The Pew Research Center says the combined House delegation of six New England states went from 15 Democrats and 10 Republicans in 1973-74 to 20 Democrats and two Republicans in 2011-2012. What the GOP lost in New England it gained in the South, where the combined House delegation switched positions: from 91 Democrats and 42 Republicans in 1973-74, to 107 Republicans and 47 Democrats in 2011-12.

Gary Rose, the head of the political science department at Sacred Heart University, said the political realignment of the South transformed the national Republican Party into the champion of social conservatism  and the religious right, putting it at odds with New England Republicans.

“A lot of them just bolted the party,” he said.

Trump, with his controversies and bombastic demeanor, complicated what was already a difficult task of getting re-elected for the region’s party members.

The losses “were a continuation of a trend that began way before Donald Trump, but his presidency has increased the disconnect between New England Republicans and the broader national Republican Party,” Lesperance said.

People with a lot of common sense

Bob Stefanowski on Election Day at his Madison polling station Clarice Silber /

Unlike other New England GOP gubernatorial candidates, Connecticut’s Bob Stefanowski did not run against Trump. The Republican Governors Association spent more than $5 million to support Stefanowski in his race against Democrat Ned Lamont hoping the GOP could wrest that seat from Democrats because of the unpopularity of outgoing Democratic Gov. Dannel Malloy.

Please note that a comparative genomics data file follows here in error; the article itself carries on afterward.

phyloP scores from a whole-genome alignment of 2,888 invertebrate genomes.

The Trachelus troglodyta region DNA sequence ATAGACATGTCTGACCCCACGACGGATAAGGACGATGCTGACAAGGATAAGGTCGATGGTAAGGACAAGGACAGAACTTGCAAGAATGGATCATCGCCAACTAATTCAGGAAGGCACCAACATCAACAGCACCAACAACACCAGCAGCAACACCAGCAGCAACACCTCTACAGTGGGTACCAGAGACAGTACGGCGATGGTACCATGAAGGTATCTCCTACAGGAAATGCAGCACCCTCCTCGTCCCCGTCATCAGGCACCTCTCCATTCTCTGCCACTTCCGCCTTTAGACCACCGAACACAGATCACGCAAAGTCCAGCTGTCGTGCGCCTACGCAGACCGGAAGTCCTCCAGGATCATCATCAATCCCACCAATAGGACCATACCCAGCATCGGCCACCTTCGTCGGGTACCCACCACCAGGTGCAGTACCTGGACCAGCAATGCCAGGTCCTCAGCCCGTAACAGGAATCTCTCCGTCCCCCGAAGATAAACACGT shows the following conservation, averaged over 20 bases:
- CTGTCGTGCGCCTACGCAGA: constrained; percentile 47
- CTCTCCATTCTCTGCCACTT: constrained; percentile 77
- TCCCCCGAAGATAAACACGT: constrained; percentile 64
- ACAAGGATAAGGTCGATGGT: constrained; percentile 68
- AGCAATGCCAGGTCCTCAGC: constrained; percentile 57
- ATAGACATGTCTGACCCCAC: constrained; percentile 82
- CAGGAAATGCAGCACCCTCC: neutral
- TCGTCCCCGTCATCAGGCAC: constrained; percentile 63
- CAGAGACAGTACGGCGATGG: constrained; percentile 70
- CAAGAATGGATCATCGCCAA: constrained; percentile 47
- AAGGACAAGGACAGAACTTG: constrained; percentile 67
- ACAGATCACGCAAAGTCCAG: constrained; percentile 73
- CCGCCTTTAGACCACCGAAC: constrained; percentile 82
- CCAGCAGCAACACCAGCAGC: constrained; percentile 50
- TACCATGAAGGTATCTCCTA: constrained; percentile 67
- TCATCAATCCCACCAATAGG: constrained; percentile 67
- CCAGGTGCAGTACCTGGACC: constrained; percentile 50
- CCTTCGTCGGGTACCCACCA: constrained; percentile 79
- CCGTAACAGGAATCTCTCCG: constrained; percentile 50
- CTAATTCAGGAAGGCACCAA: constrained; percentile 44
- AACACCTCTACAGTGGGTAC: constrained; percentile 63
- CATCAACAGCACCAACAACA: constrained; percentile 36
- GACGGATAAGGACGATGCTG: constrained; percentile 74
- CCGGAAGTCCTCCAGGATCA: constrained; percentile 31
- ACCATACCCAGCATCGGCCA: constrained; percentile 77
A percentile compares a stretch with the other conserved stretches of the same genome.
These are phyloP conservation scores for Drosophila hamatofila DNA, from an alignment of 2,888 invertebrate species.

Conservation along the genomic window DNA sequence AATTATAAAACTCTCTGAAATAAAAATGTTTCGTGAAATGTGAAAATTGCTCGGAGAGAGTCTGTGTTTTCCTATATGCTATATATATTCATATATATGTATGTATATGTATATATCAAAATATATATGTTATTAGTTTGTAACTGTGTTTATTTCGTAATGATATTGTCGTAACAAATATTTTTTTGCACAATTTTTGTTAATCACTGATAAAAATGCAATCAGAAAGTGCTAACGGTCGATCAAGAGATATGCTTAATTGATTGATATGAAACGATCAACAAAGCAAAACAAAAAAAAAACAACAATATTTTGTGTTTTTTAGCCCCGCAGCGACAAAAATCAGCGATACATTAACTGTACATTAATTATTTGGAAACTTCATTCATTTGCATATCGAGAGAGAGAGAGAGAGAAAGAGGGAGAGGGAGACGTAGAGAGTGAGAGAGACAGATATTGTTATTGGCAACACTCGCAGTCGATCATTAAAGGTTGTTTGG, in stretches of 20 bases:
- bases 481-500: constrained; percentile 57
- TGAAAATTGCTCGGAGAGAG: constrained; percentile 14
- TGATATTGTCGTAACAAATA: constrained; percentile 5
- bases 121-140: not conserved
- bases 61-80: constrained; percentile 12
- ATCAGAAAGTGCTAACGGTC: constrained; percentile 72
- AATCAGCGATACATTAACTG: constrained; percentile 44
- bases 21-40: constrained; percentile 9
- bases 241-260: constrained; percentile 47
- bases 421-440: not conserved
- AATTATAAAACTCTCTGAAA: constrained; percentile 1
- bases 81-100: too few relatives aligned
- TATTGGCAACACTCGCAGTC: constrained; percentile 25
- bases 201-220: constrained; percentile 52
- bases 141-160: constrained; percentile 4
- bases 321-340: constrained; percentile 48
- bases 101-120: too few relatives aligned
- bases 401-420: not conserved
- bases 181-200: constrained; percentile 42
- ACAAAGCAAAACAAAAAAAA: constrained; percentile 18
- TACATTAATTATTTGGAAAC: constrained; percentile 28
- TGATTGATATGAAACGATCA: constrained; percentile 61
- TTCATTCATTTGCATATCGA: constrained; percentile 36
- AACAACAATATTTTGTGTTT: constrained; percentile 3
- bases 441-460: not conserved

But the same blue wave that washed over other parts of New England also swept across Connecticut last week, keeping the governor’s office and all state-wide offices in Democratic hands and giving Democrats healthy majorities in the state House and Senate.

Former Rep. Chris Shays, the last Republican to serve in Connecticut’s congressional delegation, said Stefanowski’s loss could be attributed to several things.

He said Connecticut Republicans have nominated wealthy individuals to run for office in the last three gubernatorial elections — Stefanowski  and Tom Foley — and left it up to them to finance and run their campaigns.

“There was no grassroots effort, there was no organization,” said Shays, who was defeated by Rep. Jim Himes, D-4th District, in 2008.

Meanwhile, Democratic voters began to organize the day after the president’s election, joining several groups in an anti-Trump movement the state Democratic party and its candidates could turn into an effective grassroots force

Shays, who rejected his party’s presidential nominee and backed Hillary Clinton in 2016, also said Trump’s behavior posed a problem for Connecticut Republicans

“I view people in New England as people with a lot of common sense,” he said. “New Englanders value honesty. Republican candidates who were silent or embraced Trump made a mistake.”

Rose also said the “Trump effect” impacted New England races this year.